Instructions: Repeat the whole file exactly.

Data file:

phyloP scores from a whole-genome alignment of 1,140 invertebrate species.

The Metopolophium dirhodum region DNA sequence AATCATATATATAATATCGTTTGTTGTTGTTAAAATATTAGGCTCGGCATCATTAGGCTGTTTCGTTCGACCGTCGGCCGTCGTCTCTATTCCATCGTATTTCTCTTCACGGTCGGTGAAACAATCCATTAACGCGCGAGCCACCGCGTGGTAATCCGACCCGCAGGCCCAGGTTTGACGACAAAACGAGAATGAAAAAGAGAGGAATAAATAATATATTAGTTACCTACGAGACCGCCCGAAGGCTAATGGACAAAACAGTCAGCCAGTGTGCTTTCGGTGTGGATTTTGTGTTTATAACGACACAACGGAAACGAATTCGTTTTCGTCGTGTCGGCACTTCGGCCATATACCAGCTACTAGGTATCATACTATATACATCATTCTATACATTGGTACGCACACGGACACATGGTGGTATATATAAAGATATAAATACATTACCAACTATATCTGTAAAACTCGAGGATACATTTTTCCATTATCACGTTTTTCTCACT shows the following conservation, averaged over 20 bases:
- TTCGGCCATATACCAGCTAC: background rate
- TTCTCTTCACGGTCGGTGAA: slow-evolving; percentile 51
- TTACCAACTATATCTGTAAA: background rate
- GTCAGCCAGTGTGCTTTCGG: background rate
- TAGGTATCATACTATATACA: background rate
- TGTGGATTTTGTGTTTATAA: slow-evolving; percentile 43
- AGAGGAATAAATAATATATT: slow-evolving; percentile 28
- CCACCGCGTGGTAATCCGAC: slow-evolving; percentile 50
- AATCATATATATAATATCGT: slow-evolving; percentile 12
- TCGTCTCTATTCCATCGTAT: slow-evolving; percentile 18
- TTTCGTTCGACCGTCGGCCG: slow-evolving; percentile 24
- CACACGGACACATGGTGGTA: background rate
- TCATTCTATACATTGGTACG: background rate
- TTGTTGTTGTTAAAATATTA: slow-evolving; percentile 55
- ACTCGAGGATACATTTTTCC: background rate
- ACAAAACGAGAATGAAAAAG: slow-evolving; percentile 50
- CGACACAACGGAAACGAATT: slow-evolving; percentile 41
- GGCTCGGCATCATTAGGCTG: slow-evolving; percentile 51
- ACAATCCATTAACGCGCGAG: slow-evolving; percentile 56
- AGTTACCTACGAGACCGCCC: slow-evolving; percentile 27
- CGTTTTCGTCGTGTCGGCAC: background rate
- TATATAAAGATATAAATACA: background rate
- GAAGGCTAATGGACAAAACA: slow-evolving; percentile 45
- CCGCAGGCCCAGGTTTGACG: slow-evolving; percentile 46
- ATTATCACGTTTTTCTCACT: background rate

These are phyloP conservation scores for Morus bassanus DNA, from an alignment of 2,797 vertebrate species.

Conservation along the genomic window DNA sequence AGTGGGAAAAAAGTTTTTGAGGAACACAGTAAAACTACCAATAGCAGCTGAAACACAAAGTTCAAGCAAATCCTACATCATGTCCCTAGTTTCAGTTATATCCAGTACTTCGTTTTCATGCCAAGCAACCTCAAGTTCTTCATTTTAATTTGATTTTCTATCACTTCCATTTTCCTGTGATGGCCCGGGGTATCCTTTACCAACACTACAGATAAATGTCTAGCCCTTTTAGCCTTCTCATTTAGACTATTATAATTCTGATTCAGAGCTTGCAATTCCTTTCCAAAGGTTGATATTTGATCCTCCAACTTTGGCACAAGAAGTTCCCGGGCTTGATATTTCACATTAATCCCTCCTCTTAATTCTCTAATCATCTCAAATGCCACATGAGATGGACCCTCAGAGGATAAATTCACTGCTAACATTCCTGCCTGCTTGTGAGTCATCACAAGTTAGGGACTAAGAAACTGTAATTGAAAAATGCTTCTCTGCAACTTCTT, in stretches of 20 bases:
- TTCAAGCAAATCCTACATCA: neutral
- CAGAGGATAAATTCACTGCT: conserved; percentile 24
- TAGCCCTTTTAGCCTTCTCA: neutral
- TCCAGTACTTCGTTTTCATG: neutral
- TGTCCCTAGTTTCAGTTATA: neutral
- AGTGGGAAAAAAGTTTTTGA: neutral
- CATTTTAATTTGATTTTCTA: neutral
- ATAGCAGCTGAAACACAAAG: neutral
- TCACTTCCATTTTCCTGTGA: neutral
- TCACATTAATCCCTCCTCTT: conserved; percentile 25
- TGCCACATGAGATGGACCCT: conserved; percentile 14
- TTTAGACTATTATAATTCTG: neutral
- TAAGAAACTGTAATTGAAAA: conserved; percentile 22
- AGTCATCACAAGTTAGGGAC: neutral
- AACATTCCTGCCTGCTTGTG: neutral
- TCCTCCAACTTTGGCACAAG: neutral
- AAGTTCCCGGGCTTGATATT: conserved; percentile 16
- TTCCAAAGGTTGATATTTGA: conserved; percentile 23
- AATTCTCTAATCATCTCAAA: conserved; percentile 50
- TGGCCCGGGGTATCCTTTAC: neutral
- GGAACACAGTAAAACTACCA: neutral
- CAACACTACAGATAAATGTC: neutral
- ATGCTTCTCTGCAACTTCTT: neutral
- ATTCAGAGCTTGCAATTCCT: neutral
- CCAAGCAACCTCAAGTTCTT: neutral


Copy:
phyloP scores from a whole-genome alignment of 1,140 invertebrate species.

The Metopolophium dirhodum region DNA sequence AATCATATATATAATATCGTTTGTTGTTGTTAAAATATTAGGCTCGGCATCATTAGGCTGTTTCGTTCGACCGTCGGCCGTCGTCTCTATTCCATCGTATTTCTCTTCACGGTCGGTGAAACAATCCATTAACGCGCGAGCCACCGCGTGGTAATCCGACCCGCAGGCCCAGGTTTGACGACAAAACGAGAATGAAAAAGAGAGGAATAAATAATATATTAGTTACCTACGAGACCGCCCGAAGGCTAATGGACAAAACAGTCAGCCAGTGTGCTTTCGGTGTGGATTTTGTGTTTATAACGACACAACGGAAACGAATTCGTTTTCGTCGTGTCGGCACTTCGGCCATATACCAGCTACTAGGTATCATACTATATACATCATTCTATACATTGGTACGCACACGGACACATGGTGGTATATATAAAGATATAAATACATTACCAACTATATCTGTAAAACTCGAGGATACATTTTTCCATTATCACGTTTTTCTCACT shows the following conservation, averaged over 20 bases:
- TTCGGCCATATACCAGCTAC: background rate
- TTCTCTTCACGGTCGGTGAA: slow-evolving; percentile 51
- TTACCAACTATATCTGTAAA: background rate
- GTCAGCCAGTGTGCTTTCGG: background rate
- TAGGTATCATACTATATACA: background rate
- TGTGGATTTTGTGTTTATAA: slow-evolving; percentile 43
- AGAGGAATAAATAATATATT: slow-evolving; percentile 28
- CCACCGCGTGGTAATCCGAC: slow-evolving; percentile 50
- AATCATATATATAATATCGT: slow-evolving; percentile 12
- TCGTCTCTATTCCATCGTAT: slow-evolving; percentile 18
- TTTCGTTCGACCGTCGGCCG: slow-evolving; percentile 24
- CACACGGACACATGGTGGTA: background rate
- TCATTCTATACATTGGTACG: background rate
- TTGTTGTTGTTAAAATATTA: slow-evolving; percentile 55
- ACTCGAGGATACATTTTTCC: background rate
- ACAAAACGAGAATGAAAAAG: slow-evolving; percentile 50
- CGACACAACGGAAACGAATT: slow-evolving; percentile 41
- GGCTCGGCATCATTAGGCTG: slow-evolving; percentile 51
- ACAATCCATTAACGCGCGAG: slow-evolving; percentile 56
- AGTTACCTACGAGACCGCCC: slow-evolving; percentile 27
- CGTTTTCGTCGTGTCGGCAC: background rate
- TATATAAAGATATAAATACA: background rate
- GAAGGCTAATGGACAAAACA: slow-evolving; percentile 45
- CCGCAGGCCCAGGTTTGACG: slow-evolving; percentile 46
- ATTATCACGTTTTTCTCACT: background rate

These are phyloP conservation scores for Morus bassanus DNA, from an alignment of 2,797 vertebrate species.

Conservation along the genomic window DNA sequence AGTGGGAAAAAAGTTTTTGAGGAACACAGTAAAACTACCAATAGCAGCTGAAACACAAAGTTCAAGCAAATCCTACATCATGTCCCTAGTTTCAGTTATATCCAGTACTTCGTTTTCATGCCAAGCAACCTCAAGTTCTTCATTTTAATTTGATTTTCTATCACTTCCATTTTCCTGTGATGGCCCGGGGTATCCTTTACCAACACTACAGATAAATGTCTAGCCCTTTTAGCCTTCTCATTTAGACTATTATAATTCTGATTCAGAGCTTGCAATTCCTTTCCAAAGGTTGATATTTGATCCTCCAACTTTGGCACAAGAAGTTCCCGGGCTTGATATTTCACATTAATCCCTCCTCTTAATTCTCTAATCATCTCAAATGCCACATGAGATGGACCCTCAGAGGATAAATTCACTGCTAACATTCCTGCCTGCTTGTGAGTCATCACAAGTTAGGGACTAAGAAACTGTAATTGAAAAATGCTTCTCTGCAACTTCTT, in stretches of 20 bases:
- TTCAAGCAAATCCTACATCA: neutral
- CAGAGGATAAATTCACTGCT: conserved; percentile 24
- TAGCCCTTTTAGCCTTCTCA: neutral
- TCCAGTACTTCGTTTTCATG: neutral
- TGTCCCTAGTTTCAGTTATA: neutral
- AGTGGGAAAAAAGTTTTTGA: neutral
- CATTTTAATTTGATTTTCTA: neutral
- ATAGCAGCTGAAACACAAAG: neutral
- TCACTTCCATTTTCCTGTGA: neutral
- TCACATTAATCCCTCCTCTT: conserved; percentile 25
- TGCCACATGAGATGGACCCT: conserved; percentile 14
- TTTAGACTATTATAATTCTG: neutral
- TAAGAAACTGTAATTGAAAA: conserved; percentile 22
- AGTCATCACAAGTTAGGGAC: neutral
- AACATTCCTGCCTGCTTGTG: neutral
- TCCTCCAACTTTGGCACAAG: neutral
- AAGTTCCCGGGCTTGATATT: conserved; percentile 16
- TTCCAAAGGTTGATATTTGA: conserved; percentile 23
- AATTCTCTAATCATCTCAAA: conserved; percentile 50
- TGGCCCGGGGTATCCTTTAC: neutral
- GGAACACAGTAAAACTACCA: neutral
- CAACACTACAGATAAATGTC: neutral
- ATGCTTCTCTGCAACTTCTT: neutral
- ATTCAGAGCTTGCAATTCCT: neutral
- CCAAGCAACCTCAAGTTCTT: neutral